LUIGE DEL PUERTO- Leaders from both Chambers have been talking about this for a month. They started the conversation and decided that this is the best course of action. Politically, this is the right course of action for -- first of all, it's the right policy move. This removes a fiscal cliff the schools would have faced in 2021. It provides schools certainty. Policy wise, this is the right course of action. Politically speaking, it's the right course of action for the governor and Republicans. Here's why, if this didn't happen this year, it's likely to see an initiative or effort to see this put on the ballot on the ballot this year which means that the governor is going to be running for reelection at the time there is a ballot proposal saying, let's pass the tax or extend this tax and provide our teachers the funding they need.

HOWARD FISCHER- And it's important because if there is one thing the governor is vulnerable on, it's education. For all of his talk about how much we put in, we are still on a per-student basis below where we were a decade ago. 80% of the budget is going for this, but we keep enacting tax cuts saying we can't rescind those. If there is a vulnerability issue with students out there, this is it.

DIANNA NANEZ- And the vulnerability issue with the public. It's an election year. That's all that matters, the voters and the public. The issue is, you have teachers making a case locally and nationally applying the pressure. When he comes in and has an argument that you are supposed to be the education governor but what have you done for us lately, this is something he can say. That said, immediately though you have the call in moment, In tears, I'm a retired teacher, teacher shortage is a real thing. This gives us a chance to talk. This maintains the status quo. Is 49 and 50 okay?

LUIGE DEL PUERTO- That's precisely the point. If this is not done legislate ily, if the Republican controlled legislature doesn't manage the issue, who knows what you will see on the ballot this year. There was a poll that asked voters if they would be supportive about the referral. It couldn't be just a sales extension. You might see an expansion of the tax .6 of a cent to a full cent or more. There is a property tax thrown in there somewhere. This allows the legislature to manage this issue, and Yarborough is correct, that allows him to tinker with it going forward.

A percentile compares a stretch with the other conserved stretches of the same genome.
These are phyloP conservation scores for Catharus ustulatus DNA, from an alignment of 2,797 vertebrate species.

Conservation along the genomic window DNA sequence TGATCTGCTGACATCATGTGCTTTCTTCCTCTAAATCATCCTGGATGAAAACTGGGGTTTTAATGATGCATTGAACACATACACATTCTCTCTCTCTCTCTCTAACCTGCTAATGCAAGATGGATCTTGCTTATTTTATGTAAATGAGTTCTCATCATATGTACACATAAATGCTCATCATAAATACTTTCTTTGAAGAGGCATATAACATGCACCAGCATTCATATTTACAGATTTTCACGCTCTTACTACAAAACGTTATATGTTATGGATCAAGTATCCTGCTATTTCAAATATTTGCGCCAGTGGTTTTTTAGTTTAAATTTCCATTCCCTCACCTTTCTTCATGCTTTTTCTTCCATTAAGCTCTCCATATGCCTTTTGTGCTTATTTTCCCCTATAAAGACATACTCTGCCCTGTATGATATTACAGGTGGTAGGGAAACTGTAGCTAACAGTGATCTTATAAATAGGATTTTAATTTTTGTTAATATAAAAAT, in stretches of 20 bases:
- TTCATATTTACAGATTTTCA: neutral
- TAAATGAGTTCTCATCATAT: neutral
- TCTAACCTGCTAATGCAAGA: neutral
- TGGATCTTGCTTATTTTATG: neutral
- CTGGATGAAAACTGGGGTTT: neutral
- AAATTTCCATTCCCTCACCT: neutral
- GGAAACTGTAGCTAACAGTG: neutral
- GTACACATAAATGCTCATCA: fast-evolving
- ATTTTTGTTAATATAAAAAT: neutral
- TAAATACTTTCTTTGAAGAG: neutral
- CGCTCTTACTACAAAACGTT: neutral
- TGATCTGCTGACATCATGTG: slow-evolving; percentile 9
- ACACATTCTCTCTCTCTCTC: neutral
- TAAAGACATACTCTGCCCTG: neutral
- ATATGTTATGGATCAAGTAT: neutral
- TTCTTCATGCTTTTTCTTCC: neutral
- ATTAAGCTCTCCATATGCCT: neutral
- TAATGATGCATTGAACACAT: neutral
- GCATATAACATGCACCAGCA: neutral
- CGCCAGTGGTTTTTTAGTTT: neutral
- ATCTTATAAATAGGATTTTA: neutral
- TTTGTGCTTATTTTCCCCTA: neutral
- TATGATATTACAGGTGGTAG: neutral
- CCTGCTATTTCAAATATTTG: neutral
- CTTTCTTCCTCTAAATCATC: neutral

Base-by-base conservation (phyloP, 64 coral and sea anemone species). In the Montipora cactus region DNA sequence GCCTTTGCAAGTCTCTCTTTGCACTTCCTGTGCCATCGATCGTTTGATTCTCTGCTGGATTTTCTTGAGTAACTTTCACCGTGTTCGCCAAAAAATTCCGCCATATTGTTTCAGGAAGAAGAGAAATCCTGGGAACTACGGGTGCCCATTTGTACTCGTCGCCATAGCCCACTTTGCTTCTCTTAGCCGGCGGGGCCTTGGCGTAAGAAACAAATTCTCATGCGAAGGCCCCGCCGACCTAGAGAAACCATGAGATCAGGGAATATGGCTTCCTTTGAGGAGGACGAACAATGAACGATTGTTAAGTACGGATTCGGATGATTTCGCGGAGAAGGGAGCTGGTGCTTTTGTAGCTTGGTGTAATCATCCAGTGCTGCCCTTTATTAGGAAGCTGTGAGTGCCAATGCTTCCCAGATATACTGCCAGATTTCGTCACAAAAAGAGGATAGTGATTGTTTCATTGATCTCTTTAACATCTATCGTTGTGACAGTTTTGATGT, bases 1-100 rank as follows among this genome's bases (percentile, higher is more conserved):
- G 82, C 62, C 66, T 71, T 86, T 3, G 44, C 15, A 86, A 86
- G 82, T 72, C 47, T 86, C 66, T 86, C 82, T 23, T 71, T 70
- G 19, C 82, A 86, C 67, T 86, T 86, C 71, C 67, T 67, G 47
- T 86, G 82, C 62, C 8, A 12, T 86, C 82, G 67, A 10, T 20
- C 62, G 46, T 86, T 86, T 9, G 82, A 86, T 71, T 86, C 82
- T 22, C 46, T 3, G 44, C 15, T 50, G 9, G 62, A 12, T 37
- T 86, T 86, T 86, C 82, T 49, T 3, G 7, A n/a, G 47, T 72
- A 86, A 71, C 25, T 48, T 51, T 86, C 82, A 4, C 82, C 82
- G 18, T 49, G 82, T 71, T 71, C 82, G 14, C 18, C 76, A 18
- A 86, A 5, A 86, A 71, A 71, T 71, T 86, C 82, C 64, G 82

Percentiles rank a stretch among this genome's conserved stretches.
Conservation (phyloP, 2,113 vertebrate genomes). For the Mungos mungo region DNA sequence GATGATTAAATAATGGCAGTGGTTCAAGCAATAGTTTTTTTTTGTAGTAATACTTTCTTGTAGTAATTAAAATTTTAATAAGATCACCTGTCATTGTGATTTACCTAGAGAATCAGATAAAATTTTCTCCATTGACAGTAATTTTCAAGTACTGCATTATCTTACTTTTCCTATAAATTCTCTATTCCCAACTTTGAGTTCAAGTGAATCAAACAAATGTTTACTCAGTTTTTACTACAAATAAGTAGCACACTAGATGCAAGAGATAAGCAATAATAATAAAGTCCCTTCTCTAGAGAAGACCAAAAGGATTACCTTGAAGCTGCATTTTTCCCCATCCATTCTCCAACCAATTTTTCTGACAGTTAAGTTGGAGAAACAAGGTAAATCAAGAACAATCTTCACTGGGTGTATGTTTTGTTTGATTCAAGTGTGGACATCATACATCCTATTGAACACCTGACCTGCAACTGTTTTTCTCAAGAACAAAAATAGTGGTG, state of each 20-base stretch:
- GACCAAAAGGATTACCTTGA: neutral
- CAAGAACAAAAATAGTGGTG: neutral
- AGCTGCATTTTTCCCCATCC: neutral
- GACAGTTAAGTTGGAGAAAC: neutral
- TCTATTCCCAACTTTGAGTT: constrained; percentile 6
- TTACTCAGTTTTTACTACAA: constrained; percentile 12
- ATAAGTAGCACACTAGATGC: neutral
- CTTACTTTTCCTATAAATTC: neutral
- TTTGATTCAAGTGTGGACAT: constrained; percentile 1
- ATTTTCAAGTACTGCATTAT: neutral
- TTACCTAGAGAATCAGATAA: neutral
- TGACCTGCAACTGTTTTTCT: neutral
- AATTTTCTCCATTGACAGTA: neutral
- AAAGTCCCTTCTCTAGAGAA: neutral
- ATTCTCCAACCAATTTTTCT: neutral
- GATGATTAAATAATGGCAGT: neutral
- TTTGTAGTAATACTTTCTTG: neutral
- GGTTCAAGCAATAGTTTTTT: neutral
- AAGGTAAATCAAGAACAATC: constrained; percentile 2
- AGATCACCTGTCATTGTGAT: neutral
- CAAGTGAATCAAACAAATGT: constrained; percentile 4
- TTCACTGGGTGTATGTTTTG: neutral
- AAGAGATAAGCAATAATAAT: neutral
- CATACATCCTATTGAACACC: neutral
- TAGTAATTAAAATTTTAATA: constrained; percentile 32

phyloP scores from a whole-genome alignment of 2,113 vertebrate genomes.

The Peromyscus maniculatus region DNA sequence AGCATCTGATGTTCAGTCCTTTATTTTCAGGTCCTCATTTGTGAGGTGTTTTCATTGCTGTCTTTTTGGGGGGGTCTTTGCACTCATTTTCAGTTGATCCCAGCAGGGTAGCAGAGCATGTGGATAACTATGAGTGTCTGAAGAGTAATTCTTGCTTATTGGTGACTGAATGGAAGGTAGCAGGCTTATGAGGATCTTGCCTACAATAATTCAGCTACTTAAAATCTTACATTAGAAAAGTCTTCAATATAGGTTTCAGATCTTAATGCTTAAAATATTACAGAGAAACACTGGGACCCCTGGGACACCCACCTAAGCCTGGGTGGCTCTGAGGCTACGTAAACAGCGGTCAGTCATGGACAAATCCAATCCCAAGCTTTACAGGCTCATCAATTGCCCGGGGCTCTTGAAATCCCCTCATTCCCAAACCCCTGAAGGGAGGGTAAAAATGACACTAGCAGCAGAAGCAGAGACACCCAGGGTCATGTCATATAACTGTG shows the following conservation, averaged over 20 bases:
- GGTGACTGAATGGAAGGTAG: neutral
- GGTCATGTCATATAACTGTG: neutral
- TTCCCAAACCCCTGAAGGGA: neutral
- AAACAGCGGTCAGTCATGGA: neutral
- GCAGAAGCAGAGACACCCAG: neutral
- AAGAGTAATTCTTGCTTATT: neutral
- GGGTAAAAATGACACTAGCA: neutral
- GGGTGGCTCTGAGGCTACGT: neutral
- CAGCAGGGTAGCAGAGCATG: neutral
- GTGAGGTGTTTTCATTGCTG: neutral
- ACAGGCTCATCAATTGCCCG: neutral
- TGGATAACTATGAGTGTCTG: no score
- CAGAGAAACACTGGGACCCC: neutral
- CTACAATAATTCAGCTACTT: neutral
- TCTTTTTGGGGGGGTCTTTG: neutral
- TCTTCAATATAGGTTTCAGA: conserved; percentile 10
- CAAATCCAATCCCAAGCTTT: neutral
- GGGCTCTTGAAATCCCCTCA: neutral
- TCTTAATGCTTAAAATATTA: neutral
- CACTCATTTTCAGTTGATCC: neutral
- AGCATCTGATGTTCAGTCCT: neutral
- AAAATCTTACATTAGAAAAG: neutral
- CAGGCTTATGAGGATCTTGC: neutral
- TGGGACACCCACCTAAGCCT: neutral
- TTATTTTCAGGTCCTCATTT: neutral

TED SIMONS-Interesting word.

HOWARD FISCHER- When the president was explaining his vote he said perhaps this isn't the most brilliant word but he has a valid point. I was here in 2000 when they put the original measure on the ballot. What do we need to get the vote? Character education bought votes. There is like $73 million for the universities. There is money for school safety, for the community colleges. If in fact, the state's highest priority is teacher pay, $667 million coming in now, and 386,000,000 to teacher salaries. Maybe we should take it away, even from the universities. There is a legitimate argument to be made if this is our highest priority, let's make it that.

LUIGE DEL PUERTO- This contains a provision for debt funding that was passed. It's expiring in 2021, the tax is supposed to expire. Now it's shifting the money into teacher pay.

TED SIMONS-Which means the 1% raise now becomes 2%.

HOWARD FISCHER- Or 3%. You could have an 18-dollar a week raise for teachers in 2021.

TED SIMONS-You referred to this earlier, democrats saying this extends the status quo. I'm imagining if there is a lot of concern along the lines, yet still, 2/3 vote needed, got it, democrats voted for it. Was there pushing and shoving and rambling going on?

DIANNA NANEZ- No, because at the end of the day, its' a step in the direction everybody wants, and that's a rare thing, so you ride the moment.

HOWARD FISCHER- Also part of it, the school districts have been telling lawmakers, look, if we have to cut funding 2020, we have to cutback now. The democrats said, the proverbial bird in the hand kind of thing. Take what you can get now and then you can go back to make the argument that you are still 49th and 50th.

TED SIMONS- Get what you can now and worry about it later.

LUIGE DEL PUERTO- For democrats, it's a case of I am not satisfied with the bill, but I vote yes. They have to vote yes. They have to vote yes because as chuck told a reporter, you can put this on the ballot. Who knows what happens at the time this is on the ballot. It could be the public is not as amiable.

HOWARD FISCHER- Which is the same reason they settled the lawsuit, taking prop 123 money. You never know what voters do what will court will do.

LUIGE DEL PUERTO- It provided the schools the certainty they need right now.

DIANNA NANEZ- Let's stick on the idea about democrats and where were they and what were they thinking? This is a win/win. This is Arizona saying we have breathing room. Now we still lobby on the 49 and 50. That hasn't gone away. For them, that was the bottom line. That's where we saw the case immediately made. Now here is the other part of that. What if they had not voted for it? Are you sympathetic to the public that said I just thought you wanted an increase?

TED SIMONS-Before we get off this, did the antitax governor approve the tax?

HOWARD FISCHER- On a legal sense, yes, to the extent that the original tax was going to go away, this is a new levee. There are colleagues that made the argument that he violated the antitax pledge. First of all, he's always said he would favor extension, though he's used terms like revenue stream or something like that. The other piece of it, in 2000, there was 20 years, but never sold as it's going to go away. The tax Doug Ducey made his name with as a treasurer was sold as a three-year temporary tax and then it would go away. What was brought up he campaigned with was not an extension of that.